TI85 Programs

## TI-85 Programs

This page contains instructions and examples for the use of the programs commonly made available for the TI-85 calculator in Math 106-107.

### What's New?

The archive of programs will be updated from time to time, with new programs and revisions of existing programs. Changes will be advertised here.

The standard programs have been rewritten so that they're quicker and easier to use.

GRIEM and RIEM have been combined into one new program Riem which offers graphics as an option.

SECANT has been rewritten to calculate the slope of a secant line, and provide pictures of the line. This can either be a tool for calculating tables of difference quotients or for illustrating how the secant line approximates the slope of a graph.

Memory Usage:The entire set of programs described here take up roughly 7.6K on the TI-85. This leaves about 20.5K free.

Alternatively, all the programs decsribed here can be downloaded in binary TI-85 form, by clicking here .

### CONTENTS

Integration Programs Differentiation Programs Root Finding Programs Miscellaneous Programs

Page Author: John L. Orr

### INTEGRATION PROGRAMS

Riem calculates a numerical value for the Riemann sum approximation of the definite integral of a function. The user can choose the function, right or left-hand sum, upper and lower limits of integration and number of intervals. The user has the option of seeing a graphical demonstration of the area being computed.

To Use:

1. Enter the function as y1 in GRAPH mode.
2. Run the program.
3. Program asks whether you want to run graphics
4. Program will prompt for:
• lower x-value
• upper x-value
5. Program prompts for:
• number of intervals
• right-hand or left-hand sum
6. If graphing mode was selected in 3., the program draws a graph of the function together with the strips whose area gives the Riemann sum. Press ENTER to continue.
7. Program prints the value of the sum.
8. Program gives the option of returning to step 5. or quitting.
Example: Suppose you are interested in approximating the area under the graph of x^2 between x=0 and x=1. First you need to go to GRAPH mode and enter the function x^2 for y1. Then exit graph mode, and select the program RIEM. When the program asks for a lower x-value enter 0; when it asks for an upper x-value enter 1. When asked to enter the number of intervals, start by trying 10. The program will prompt for left or right; press the appropriate key. You can start by trying the right-hand sum. The calculator will give you an answer of 0.385. It will then ask if you want to change options (this means number of intervals and right or left sum). You can run it again, changing the number of intervals to 100. It now gives an answer of 0.33835. Changing the options again, you can calculate a left-hand sum with 100 intervals. It will give you the answer 0.32835.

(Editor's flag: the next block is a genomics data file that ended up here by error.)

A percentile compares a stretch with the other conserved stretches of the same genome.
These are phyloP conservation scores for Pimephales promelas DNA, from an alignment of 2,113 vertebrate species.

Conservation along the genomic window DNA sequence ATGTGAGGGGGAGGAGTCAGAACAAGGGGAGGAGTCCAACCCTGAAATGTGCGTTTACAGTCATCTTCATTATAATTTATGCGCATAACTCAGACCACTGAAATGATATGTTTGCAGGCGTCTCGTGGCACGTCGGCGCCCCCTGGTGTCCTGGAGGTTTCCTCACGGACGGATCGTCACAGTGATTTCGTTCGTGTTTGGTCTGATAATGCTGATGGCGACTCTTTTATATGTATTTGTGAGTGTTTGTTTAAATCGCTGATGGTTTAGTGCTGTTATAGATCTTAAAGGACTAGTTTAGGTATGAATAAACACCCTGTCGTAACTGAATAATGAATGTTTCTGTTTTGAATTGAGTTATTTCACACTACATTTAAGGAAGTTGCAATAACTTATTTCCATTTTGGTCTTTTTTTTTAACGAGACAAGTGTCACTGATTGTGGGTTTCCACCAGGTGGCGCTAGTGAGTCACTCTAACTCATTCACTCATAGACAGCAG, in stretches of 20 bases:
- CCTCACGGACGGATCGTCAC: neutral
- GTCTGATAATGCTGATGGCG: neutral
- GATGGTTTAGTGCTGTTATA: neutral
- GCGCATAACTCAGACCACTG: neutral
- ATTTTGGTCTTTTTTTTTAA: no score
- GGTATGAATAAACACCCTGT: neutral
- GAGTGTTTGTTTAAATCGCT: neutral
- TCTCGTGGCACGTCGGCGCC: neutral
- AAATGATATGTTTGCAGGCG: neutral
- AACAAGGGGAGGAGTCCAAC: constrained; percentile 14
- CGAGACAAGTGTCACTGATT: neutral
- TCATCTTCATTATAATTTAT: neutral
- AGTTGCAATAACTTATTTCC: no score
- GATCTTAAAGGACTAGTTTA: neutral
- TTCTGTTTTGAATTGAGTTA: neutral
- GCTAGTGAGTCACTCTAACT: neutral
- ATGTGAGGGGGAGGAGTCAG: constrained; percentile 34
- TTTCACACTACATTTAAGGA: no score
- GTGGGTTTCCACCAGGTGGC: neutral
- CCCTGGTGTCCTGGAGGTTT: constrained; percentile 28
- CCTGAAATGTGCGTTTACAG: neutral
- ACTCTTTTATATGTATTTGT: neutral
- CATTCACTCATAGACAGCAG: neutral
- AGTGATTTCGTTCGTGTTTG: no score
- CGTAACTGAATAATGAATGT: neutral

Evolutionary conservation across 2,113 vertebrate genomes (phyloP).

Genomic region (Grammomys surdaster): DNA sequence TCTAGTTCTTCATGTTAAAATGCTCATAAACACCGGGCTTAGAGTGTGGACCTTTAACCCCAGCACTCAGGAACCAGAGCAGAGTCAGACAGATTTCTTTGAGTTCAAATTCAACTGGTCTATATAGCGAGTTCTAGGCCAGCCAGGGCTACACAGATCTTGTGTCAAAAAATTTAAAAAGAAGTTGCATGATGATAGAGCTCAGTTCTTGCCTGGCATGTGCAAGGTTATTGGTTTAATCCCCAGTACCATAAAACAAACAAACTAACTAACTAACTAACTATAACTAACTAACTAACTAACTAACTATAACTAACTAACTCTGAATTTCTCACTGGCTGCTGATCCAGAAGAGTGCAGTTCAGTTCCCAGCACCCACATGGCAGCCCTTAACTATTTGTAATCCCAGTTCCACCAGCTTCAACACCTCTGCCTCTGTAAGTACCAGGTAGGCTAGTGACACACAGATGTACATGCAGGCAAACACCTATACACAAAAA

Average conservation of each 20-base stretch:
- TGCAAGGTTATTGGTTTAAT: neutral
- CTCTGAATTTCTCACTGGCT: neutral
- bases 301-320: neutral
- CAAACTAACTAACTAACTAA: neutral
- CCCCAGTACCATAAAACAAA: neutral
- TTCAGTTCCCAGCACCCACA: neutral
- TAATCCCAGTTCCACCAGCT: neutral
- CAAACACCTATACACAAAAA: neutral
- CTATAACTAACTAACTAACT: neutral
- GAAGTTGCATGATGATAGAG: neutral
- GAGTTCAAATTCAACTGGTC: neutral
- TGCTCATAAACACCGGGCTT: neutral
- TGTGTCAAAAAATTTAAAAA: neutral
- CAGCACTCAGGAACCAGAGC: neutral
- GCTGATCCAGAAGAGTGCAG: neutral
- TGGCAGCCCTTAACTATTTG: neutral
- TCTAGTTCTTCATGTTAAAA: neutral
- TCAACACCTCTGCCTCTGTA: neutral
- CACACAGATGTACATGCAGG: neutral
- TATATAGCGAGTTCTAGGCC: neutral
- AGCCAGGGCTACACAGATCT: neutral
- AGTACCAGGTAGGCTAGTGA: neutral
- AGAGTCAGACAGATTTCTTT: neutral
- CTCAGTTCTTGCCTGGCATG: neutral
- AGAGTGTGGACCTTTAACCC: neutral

Circumscribe: calculates an approximation of the definite integral of a function using circumscribed or inscribed rectangles. In other words, it uses rectangles which either always lie above the curve (circumscribed), or always lie below the curve (inscribed). The user can choose the function, limits of integration, and number of intervals. The user has the option of seeing a graphical demonstration of the area being computed.

To Use:

1. Enter the function as y1 in GRAPH mode.
2. Run the program.
3. Program asks whether you want to run graphics
4. Program will prompt for:
• lower x-value
• upper x-value
5. Program will prompt for number of intervals, and whether to use inscribed or circumscribed rectangles.
6. If graphical mode is selected, the program will display the graph of the function, break it into the appropriate number of intervals, and show the circumscribed or inscribed rectangles whose area is being calculated.
7. When the user presses ENTER, the program prints the numerical value of the sum.
8. Program gives the option of returning to step 5. or quitting.
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Example: Suppose you are interested in approximating the area under the function 25 - (x - 5)^2 between x=0 and x=10. Start by going to GRAPH and entering the function as y1. Then exit graph mode, and select the program CIRCUM. Select the graphics option when prompted.

When the program asks for a lower x-value enter 0; when it asks for an upper x-value enter 10. When asked to enter the number of intervals, start by trying 10 and choose inscribed rectangles. The calculator will first display the graph of 25 - (x - 5)^2. It will break up the graph into 10 rectangles, the top of each being bounded by the highest functional value within it. When you press enter, the numerical value of the sum is given, 189.999... . You then have the option of changing the number of intervals. This time you might choose to estimate the area using 20 rectangles. Again, the appropriate graph will be displayed and after pressing ENTER you will get a numerical value for the sum, ... . You will have the option to change the intervals again or quit.